All Forms errors belong to a standard type of FRM and are characterized by
An informative -type error message results from an error caused by some missing data or insufficient data and is not an error in the strict sense. No action is necessary by default, and further processing can be resumed after the occurrence of the error.
FRM-40350: Query caused no records to be retrieved. FRM-40353: Query Cancelled.
However, these types of errors can be tracked and replaced by customized messages to improve readability to the end user .
An error -type error message results from an error in the strict sense, which must be rectified before further processing can resume.
FRM-40202: Field must be entered. FRM-40360: Cannot Query Records here. FRM-40600: Record has already been inserted.
In Forms, few error-type error messages occur for which no action is required. A commonly occurring example is
FRM-40100: At first record.
When the cursor is in the first record in a block and the user presses the or key, this error is raised and requires no action to be taken. However, the same error resulting from the built-in FIRST_RECORD is a genuine failure, and the code following this built-in is executed after the FRM-40100 error message is displayed. The latter error might result when the user presses the Enter key and the corresponding KEY-NEXT-ITEM trigger has a call to FIRST_RECORD in it:
In this case, if the cursor is in the first record in the block, the code following the FIRST_RECORD built-in is executed after the error message FRM-40100 is displayed.
The only way to distinguish between an informative error message and an actual error message is by further processing, usually at runtime, without correcting the error. (Of course, the easy way is to look at the online help.)
Failure of built-ins or form object properties can be the cause of both informative-type and error-type error messages.
Error Severity Level
Most error messages, whether informative or error, are assigned a severity level. The severity level of an error message determines the damage caused by that error and whether that message can be suppressed. The severity level can be one of 0, 5, 10, 15, 20, 25, and greater than 25, which includes 99. Table 5.1 shows some examples.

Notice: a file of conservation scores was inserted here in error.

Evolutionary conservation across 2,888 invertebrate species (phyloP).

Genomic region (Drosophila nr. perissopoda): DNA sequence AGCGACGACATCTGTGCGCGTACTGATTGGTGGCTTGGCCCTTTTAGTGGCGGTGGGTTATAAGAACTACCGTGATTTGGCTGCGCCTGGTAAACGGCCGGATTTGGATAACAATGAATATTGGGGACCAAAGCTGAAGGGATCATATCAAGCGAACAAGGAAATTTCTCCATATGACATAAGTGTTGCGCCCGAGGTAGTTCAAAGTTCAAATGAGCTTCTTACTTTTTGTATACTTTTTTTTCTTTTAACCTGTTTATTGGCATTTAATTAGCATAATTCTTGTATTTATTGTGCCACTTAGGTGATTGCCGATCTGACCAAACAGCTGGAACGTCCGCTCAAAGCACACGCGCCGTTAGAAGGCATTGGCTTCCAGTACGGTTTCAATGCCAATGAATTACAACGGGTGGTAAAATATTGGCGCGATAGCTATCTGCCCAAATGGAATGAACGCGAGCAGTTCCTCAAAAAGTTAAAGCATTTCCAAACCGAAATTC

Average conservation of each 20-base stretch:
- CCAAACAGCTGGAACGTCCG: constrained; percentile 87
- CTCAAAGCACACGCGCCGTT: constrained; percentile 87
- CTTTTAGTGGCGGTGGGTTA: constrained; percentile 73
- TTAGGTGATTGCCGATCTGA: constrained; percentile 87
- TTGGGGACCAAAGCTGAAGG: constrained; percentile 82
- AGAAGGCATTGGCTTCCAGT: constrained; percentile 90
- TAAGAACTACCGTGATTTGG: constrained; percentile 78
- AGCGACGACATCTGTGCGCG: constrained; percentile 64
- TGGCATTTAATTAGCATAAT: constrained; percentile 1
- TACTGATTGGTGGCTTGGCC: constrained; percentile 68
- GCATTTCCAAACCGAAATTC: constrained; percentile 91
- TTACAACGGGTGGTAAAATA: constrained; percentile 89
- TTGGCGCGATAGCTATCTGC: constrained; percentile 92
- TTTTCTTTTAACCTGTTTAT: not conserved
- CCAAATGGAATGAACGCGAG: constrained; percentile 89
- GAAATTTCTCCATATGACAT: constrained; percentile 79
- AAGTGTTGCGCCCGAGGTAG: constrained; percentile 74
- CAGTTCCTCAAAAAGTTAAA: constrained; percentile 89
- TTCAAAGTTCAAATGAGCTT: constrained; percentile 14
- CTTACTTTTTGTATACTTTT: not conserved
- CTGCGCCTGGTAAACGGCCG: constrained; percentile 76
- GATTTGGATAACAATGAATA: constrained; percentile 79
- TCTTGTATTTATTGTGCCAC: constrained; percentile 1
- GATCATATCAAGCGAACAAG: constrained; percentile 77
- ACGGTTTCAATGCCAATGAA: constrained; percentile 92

Table 5.1. Error Messages and Severity Levels
|Error Number||Error Message||Level|
|FRM-40100||At first record.||5|
|FRM-40513||ORACLE error: Unable to get date/time from database.||10|
|FRM-40202||Field must be entered.||15|
|FRM-40602||Cannot insert into or update data in a view.||20|
|FRM-40355||Query will retrieve 1 record.||25|
|FRM-40007||Invalid user identifier or password. Re-enter.||25|
|FRM-40109||Cannot navigate out of current block in enter-query mode.||99|
Not every message with a severity level less than or equal to 25 can be suppressed. Error messages can be suppressed only for errors in which Forms can do away with the damage caused by the resulting error.
As an example, consider the message
FRM-40202: Field must be entered.
This message has a severity level of 15 and cannot be suppressed at all. The reason is that a mandatory item in a form should always have a value, irrespective of whether the resulting error message is suppressed.
Built-ins, Triggers, System Variables , and Exceptions
Oracle Forms has a set of built-ins, triggers, system variables, and exceptions to handle errors.
I will elaborate on each of these as we progress through the chapter. More specifically , I will address issues such as how to trap (suppress) informative and error messages using these different methods (that is, how to use the various system variables and triggers to trap messages).
Advanced GUI Development: Developing Beyond GUI
Advanced Forms Programming
Object-oriented Methods in Forms
Intelligence in Forms
Additional Interesting Techniques
Working with Trees
Oracle 8 and 8i Features in Forms Developer